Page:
As to pleading guilty, the decision was difficult, even knowing what I had learned about the Federal system (and have shared with you in previous chapters), and I refused to sign the plea immediately, much to the ire of AA as his pressure tactics were in full effect. AA's faults in handling my case were too numerous to list here, but are available through court records as I later sued him for malpractice. Suffice it to say that I was not an informed client, and made the decision to plead guilty weeks later under a misrepresentation of the situation and, most importantly, unaware that I had a defense. This I learned too late from a new attorney, Attorney B (AB).
The relationship with a criminal defense attorney is not like the doctor/patient relationship in that if you get a diagnosis from a doctor that you may question, you may then go to another doctor for a second opinion. Not so with an attorney. Once a criminal defense process has begun, attorneys are loathe to intrude on a case that is in progress. In part, this is because of legal canons of ethics that preclude criticizing a fellow attorney without risk, and also there is a reasonable reticence to take on the mistakes made before their participation. Oftentimes side-deals are done between the prosecutor and the defense attorney, For example, the prosecutor may say 'if you let us destroy this defendant we will give you sweet deals on your next three clients as we really want this guy.' The temptation to trade a less than ethical agreement now for a more than ethical opportunity in the future is more than most plea merchants can refuse.
When I realized that AA was not acting in my best interests, I sought new counsel through the only means available to me: namely, by asking my family. Communicating confidentially with anyone was nearly impossible. The only unrecorded (but observed) communications I was allowed with family was screaming through a plexiglass partition for 20 minutes once every couple of weeks after they had driven many hours to see me. All letters were required to be sent by me unsealed and all received by me had been opened and scanned by jail administrators onto a memory disk for the prosecution, all my telephone calls were recorded - not to mention ridiculously expensive. When someone is denied bond and therefore in the jail system, the majority of their communications, and all of their unmonitored communications, go through their attorney. Thus a huge level of trust in the attorney acting in the defendant’s best interest is required. At this point, for me, not only would it be difficult to get new counsel to take the case on, I couldn't ask AA to arrange it.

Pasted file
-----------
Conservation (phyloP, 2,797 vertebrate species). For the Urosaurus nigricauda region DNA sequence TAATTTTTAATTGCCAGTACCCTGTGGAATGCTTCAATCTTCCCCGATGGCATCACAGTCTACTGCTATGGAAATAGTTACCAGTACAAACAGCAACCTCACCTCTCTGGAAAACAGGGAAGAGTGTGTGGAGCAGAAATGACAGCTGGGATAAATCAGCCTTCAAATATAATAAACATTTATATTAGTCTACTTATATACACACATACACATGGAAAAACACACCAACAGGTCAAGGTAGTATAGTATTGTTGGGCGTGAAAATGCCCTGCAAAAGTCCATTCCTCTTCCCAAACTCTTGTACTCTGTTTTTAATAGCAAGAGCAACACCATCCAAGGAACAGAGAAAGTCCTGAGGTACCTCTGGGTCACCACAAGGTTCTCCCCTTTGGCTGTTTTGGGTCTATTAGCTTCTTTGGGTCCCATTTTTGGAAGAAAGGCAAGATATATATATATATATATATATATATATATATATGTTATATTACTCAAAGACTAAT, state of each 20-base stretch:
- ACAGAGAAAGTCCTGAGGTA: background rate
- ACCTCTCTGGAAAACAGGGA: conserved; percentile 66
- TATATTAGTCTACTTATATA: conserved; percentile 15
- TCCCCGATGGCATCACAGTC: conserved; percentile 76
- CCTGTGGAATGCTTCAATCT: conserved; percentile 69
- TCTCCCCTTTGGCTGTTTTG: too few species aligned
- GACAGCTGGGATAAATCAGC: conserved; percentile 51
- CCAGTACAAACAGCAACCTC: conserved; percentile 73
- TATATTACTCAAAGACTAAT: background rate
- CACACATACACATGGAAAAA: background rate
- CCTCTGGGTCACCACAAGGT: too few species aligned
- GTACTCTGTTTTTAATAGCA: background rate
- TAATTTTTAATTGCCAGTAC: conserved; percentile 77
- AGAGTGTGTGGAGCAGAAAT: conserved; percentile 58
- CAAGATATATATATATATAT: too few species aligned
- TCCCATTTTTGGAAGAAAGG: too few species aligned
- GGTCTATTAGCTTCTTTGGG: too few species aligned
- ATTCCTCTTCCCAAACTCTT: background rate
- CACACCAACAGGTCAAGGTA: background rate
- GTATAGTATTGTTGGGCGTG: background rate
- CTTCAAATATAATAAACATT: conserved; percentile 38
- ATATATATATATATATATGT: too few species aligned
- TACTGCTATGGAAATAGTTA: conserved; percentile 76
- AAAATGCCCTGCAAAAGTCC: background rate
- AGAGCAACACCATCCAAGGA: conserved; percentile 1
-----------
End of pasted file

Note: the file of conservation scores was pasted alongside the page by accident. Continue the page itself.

Since AA had shown himself a 'plea merchant', i.e. an attorney who never intends to defend a client and instead capitalizes on the fact that over 98% Federal cases end by plea bargains, “shines” the defendant on while selling him out, I needed to change attorneys.
Close friends of my family referred them to Attorney B (AB), a real trial attorney and a legendary one. My family met with him in January 2011 but before we could engage him I first had to prove beyond any doubt that AA was what I said he was; totally incapable and unwilling to provide a decent defense. I only managed to do this several weeks later after getting evidence in the form of a disrespectful letter where he bragged about not having to do any work and further taunted me. Managing to get the letter to my family attorney and friend, begging him to intercede on my behalf, is a story in and of itself, better left for later.
Sadly, these events would not occur until after I had pled guilty and after I had given up hope of AA directly or inadvertently giving me any evidence of his ineffectiveness that I could then pass on. Had I known to retain AB from the first time I had been approached by Federal agents, I would have probably never spent a night in jail and certainly not gone to prison for as long as I have.